Molecular Genetics and Genomics

, Volume 266, Issue 5, pp 740–746

Structural features of a wheat plastome as revealed by complete sequencing of chloroplast DNA

  •  Y. Ogihara
  •  K. Isono
  •  T. Kojima
  •  A. Endo
  •  M. Hanaoka
  •  T. Shiina
  •  T. Terachi
  •  S. Utsugi
  •  M. Murata
  •  N. Mori
  •  S. Takumi
  •  K. Ikeo
  •  T. Gojobori
  •  R. Murai
  •  K. Murai
  •  Y. Matsuoka
  •  Y. Ohnishi
  •  H. Tajiri
  •  K. Tsunewaki
Original Paper

DOI: 10.1007/s00438-001-0606-9

Cite this article as:
Ogihara, Y., Isono, K., Kojima, T. et al. Mol Gen Genomics (2002) 266: 740. doi:10.1007/s00438-001-0606-9

Abstract.

Structural features of the wheat plastome were clarified by comparison of the complete sequence of wheat chloroplast DNA with those of rice and maize chloroplast genomes. The wheat plastome consists of a 134,545-bp circular molecule with 20,703-bp inverted repeats and the same gene content as the rice and maize plastomes. However, some structural divergence was found even in the coding regions of genes. These alterations are due to illegitimate recombination between two short direct repeats and/or replication slippage. Overall comparison of chloroplast DNAs among the three cereals indicated the presence of some hot-spot regions for length mutations. Whereas the region with clustered tRNA genes and that downstream of rbcL showed divergence in a species-specific manner, the deletion patterns of ORFs in the inverted-repeat regions and the borders between the inverted repeats and the small single-copy region support the notion that wheat and rice are related more closely to each other than to maize.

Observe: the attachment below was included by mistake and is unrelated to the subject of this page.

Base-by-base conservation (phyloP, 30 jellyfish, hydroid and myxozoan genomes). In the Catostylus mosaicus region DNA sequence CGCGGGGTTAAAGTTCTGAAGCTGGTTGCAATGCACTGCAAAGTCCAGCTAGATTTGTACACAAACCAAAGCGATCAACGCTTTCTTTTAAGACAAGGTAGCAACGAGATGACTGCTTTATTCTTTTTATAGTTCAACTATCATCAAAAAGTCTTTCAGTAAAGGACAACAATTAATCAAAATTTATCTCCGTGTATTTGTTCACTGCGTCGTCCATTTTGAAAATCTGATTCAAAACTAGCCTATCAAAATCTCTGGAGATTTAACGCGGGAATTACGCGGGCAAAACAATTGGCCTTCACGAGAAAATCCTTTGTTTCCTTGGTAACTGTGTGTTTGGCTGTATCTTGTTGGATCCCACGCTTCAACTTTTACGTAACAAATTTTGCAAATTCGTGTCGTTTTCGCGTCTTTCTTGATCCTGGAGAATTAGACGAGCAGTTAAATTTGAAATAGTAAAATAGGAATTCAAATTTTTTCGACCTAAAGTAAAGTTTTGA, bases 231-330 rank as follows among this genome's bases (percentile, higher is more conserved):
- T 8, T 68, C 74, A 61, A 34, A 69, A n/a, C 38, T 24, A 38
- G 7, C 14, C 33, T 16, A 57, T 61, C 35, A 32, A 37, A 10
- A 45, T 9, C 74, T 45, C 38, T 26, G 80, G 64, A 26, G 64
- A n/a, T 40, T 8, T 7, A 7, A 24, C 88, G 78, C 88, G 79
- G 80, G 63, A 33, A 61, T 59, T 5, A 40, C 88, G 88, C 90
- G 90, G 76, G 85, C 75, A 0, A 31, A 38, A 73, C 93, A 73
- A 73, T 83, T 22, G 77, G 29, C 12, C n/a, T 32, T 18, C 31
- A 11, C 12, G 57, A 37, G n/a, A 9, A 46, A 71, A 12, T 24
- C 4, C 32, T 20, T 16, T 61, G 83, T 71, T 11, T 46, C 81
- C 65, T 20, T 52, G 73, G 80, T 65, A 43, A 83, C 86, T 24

Chinese Spring wheat Chloroplast DNA Complete sequence Hypervariable region Structure analysis

Copyright information

© Springer-Verlag 2001

Authors and Affiliations

  •  Y. Ogihara
    • 1
  •  K. Isono
    • 2
  •  T. Kojima
    • 1
  •  A. Endo
    • 1
  •  M. Hanaoka
    • 3
  •  T. Shiina
    • 3
  •  T. Terachi
    • 4
  •  S. Utsugi
    • 5
  •  M. Murata
    • 5
  •  N. Mori
    • 6
  •  S. Takumi
    • 6
  •  K. Ikeo
    • 7
  •  T. Gojobori
    • 7
  •  R. Murai
    • 8
  •  K. Murai
    • 8
  •  Y. Matsuoka
    • 8
  •  Y. Ohnishi
    • 8
  •  H. Tajiri
    • 8
  •  K. Tsunewaki
    • 8
  1. 1.Kihara Institute for Biological Research and Graduate School of Integrated Science, Yokohama City University, Yokohama 244-0813, Japan
  2. 2.PE Biosystems Japan Ltd, Chiba 279-0011, Japan
  3. 3.Graduate School of Human and Environmental Studies, Kyoto University, Kyoto 606-8501, Japan
  4. 4.Department of Biotechnology, Faculty of Engineering, Kyoto Sangyo University, Kyoto 603-8047, Japan
  5. 5.Research Institute for Bioresources, Okayama University, Kurashiki 710-0046, Japan
  6. 6.Laboratory of Plant Genetics, Department of Biological and Environmental Science, Faculty of Agriculture, Kobe University, Kobe 657-8501, Japan
  7. 7.Center for Information Biology, National Institute of Genetics, Mishima 411-8540, Japan
  8. 8.Department of Bioscience, Fukui Prefectural University, Fukui 910-1195, Japan